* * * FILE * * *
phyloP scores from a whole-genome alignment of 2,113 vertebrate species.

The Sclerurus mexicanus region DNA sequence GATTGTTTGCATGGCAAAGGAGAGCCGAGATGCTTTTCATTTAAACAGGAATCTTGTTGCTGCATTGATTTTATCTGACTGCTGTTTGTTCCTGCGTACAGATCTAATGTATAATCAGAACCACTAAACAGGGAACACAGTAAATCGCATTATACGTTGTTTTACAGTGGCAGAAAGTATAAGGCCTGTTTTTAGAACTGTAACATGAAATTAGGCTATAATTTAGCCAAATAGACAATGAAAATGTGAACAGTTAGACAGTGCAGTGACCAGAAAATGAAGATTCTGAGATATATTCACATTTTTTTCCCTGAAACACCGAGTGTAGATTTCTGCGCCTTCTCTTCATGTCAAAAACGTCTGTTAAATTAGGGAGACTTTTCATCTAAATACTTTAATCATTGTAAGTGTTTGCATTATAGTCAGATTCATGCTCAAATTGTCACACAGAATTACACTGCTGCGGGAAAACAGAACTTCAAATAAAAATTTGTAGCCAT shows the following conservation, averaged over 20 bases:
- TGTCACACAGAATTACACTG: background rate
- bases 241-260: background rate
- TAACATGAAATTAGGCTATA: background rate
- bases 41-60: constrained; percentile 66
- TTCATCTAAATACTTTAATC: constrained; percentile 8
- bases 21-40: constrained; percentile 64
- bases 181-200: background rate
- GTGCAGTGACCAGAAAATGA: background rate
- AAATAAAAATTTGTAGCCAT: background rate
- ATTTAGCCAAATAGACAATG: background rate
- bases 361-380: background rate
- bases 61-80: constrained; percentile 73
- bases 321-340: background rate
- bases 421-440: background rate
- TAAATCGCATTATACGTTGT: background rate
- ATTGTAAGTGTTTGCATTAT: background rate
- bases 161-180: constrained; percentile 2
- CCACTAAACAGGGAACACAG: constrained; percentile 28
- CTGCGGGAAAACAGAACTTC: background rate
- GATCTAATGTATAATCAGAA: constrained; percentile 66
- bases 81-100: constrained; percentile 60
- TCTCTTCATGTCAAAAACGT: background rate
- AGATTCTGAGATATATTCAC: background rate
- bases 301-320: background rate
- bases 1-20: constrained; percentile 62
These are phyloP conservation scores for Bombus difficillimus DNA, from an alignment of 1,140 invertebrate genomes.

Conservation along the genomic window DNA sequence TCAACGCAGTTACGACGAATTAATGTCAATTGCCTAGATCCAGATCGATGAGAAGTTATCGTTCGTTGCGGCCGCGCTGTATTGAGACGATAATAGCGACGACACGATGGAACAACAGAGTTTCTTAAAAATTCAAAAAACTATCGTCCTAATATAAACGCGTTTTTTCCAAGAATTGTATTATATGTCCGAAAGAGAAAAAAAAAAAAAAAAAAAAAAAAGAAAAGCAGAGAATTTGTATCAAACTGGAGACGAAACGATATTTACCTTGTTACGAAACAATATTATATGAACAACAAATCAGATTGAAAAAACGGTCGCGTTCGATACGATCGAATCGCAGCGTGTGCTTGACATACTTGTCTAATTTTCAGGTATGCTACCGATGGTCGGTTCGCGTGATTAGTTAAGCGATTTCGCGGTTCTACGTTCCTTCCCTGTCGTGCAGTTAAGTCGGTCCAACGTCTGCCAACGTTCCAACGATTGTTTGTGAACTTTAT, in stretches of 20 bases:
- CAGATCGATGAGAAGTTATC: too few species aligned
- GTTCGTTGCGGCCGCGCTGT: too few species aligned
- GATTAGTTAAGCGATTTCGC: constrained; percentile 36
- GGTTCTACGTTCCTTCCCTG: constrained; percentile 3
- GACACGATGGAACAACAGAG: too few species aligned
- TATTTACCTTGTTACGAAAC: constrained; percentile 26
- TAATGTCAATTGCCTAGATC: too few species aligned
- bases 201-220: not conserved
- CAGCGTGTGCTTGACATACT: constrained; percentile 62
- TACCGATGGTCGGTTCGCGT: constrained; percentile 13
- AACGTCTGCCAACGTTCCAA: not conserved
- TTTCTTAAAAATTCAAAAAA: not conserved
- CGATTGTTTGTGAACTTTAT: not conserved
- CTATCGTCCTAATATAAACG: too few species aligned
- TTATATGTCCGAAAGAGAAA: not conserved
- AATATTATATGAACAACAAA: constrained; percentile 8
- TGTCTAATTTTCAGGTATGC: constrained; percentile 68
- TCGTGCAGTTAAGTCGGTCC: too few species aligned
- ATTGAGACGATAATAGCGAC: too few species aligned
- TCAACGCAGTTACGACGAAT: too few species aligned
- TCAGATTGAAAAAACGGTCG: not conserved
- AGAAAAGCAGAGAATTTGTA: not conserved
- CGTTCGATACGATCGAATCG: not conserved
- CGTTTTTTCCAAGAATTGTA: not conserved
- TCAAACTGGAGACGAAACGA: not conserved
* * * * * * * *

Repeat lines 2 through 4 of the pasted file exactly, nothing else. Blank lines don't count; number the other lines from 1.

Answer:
The Sclerurus mexicanus region DNA sequence GATTGTTTGCATGGCAAAGGAGAGCCGAGATGCTTTTCATTTAAACAGGAATCTTGTTGCTGCATTGATTTTATCTGACTGCTGTTTGTTCCTGCGTACAGATCTAATGTATAATCAGAACCACTAAACAGGGAACACAGTAAATCGCATTATACGTTGTTTTACAGTGGCAGAAAGTATAAGGCCTGTTTTTAGAACTGTAACATGAAATTAGGCTATAATTTAGCCAAATAGACAATGAAAATGTGAACAGTTAGACAGTGCAGTGACCAGAAAATGAAGATTCTGAGATATATTCACATTTTTTTCCCTGAAACACCGAGTGTAGATTTCTGCGCCTTCTCTTCATGTCAAAAACGTCTGTTAAATTAGGGAGACTTTTCATCTAAATACTTTAATCATTGTAAGTGTTTGCATTATAGTCAGATTCATGCTCAAATTGTCACACAGAATTACACTGCTGCGGGAAAACAGAACTTCAAATAAAAATTTGTAGCCAT shows the following conservation, averaged over 20 bases:
- TGTCACACAGAATTACACTG: background rate
- bases 241-260: background rate